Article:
Its Monday morning and you have just been delivered a message that weighs a 1000 tons. You have just been laid off and today is your last day of work. Emotions race through your brain. What happens tomorrow? How do I tell my significant other? What happens if I don’t find a job? When faced with this scenario, it can be very difficult to work through the emotions and not lose hope. So where do you go from here?

In the words of Winston Churchill: “If you’re going through hell, keep going.”

Being laid off can – and is – a very emotional and stressful experience. Many times it is unexpected and catches us unprepared, making it hard to navigate through the emotions going through our head. However, we cannot let our emotions get the best of us. The first thing you should do after hearing the news is to tell yourself it is going to be ok. Remember, being laid off does not define you as a person and it does not make you less than anyone else. Hundreds of people are laid off every single day, and you have a choice on how you plan on handling it. Keeping your emotions in check is going to be one of the hardest things you will do during this time, as our brains have clever ways of focusing on the worst case scenarios in almost every situation. Making sure that you believe in yourself and how awesome you are is crucial to not losing hope during this time period.

Once the initial emotions have settled, it’s time to start planning for the weeks ahead. Focusing on the long term is key, as you mentally and emotionally need to prepare yourself for being unemployed for at least 2 months, if not longer. Yes, that’s right, 2 months. Though it may take less time than that – or more – you need to be prepared that you are not going to immediately find a job within the same week or two that you have been laid off. This is important, as your expectations need to align with the outcomes you are looking to achieve, and the process that needs to be followed in order to achieve them.

Once you have set your expectations, now the planning process begins. So where do you start?

  1. Resume: Your resume is one of the most important items in the job search. You need to make sure it is fully updated with things you have accomplished, not just tasks that you have done. Your resume should also reflect the position you are applying for. It is completely normal to have multiple resumes, each highlighting the experience most important for the position you are applying to.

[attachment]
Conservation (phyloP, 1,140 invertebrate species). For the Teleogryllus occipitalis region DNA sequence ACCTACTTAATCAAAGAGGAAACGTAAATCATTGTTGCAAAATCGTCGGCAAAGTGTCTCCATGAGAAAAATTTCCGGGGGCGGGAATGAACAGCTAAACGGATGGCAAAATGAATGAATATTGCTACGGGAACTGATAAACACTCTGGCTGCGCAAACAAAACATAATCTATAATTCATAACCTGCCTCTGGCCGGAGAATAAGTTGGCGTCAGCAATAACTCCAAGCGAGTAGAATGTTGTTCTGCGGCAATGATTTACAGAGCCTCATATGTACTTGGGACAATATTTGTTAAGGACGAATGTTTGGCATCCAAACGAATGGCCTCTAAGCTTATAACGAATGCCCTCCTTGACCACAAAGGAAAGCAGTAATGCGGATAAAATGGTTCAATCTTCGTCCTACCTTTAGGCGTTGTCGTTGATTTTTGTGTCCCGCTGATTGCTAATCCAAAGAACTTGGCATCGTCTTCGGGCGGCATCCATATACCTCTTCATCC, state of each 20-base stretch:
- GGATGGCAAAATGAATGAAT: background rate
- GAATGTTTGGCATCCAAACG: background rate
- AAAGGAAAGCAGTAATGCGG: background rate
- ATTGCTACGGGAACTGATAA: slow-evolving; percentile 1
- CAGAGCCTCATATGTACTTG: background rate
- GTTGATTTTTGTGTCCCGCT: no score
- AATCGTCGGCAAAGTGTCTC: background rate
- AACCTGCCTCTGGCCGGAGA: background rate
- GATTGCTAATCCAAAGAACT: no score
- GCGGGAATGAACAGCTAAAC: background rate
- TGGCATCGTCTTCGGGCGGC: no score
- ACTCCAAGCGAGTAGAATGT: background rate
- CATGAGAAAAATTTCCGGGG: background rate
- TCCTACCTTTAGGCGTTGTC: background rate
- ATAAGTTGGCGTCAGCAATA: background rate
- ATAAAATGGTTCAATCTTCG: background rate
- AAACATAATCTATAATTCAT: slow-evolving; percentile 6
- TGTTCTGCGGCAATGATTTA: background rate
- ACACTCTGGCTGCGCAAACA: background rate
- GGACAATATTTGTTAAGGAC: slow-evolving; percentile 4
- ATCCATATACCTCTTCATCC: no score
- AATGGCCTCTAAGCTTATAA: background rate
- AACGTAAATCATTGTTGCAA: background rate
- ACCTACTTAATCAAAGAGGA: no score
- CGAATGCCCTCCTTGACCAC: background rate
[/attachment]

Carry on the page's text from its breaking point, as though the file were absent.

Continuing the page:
2. LinkedIn: Since most successful job seekers find their next role through networking, it is important to have your LinkedIn profile up to date. Make sure you are highlighting your experience in brief and not diving too deep. Also make sure you have a well written, but short bio about yourself and what you are looking for in your next role. And, of course, make sure you have a professional updated profile picture.
  3. Mapping Out your Network: As mentioned above, networking is the number one way individuals find new positions. Start compiling a list of individuals in your network you can contact. Remember, just because someone in your network might not be hiring, they might know other individuals in their network that are hiring and can pass your information along. Networking is a powerful tool when searching for your next role.

These items are important in setting up a successful career search, and a good way to get focused on the journey ahead. Keep in mind though, that these were just tasks to prepare you. Now comes the hardest part – putting in the time and effort every single day to focus on the long term goal of finding your next position. This will take grit and determination.

At this point, the tasks in front can seem daunting. Emotions can still be high and, though we have prepared and planned, we still have no new job to show for it. So what’s next?

In next week’s blog post, we will talk about how to strategically plan your job hunt and how to best maximize your time in finding your next career.

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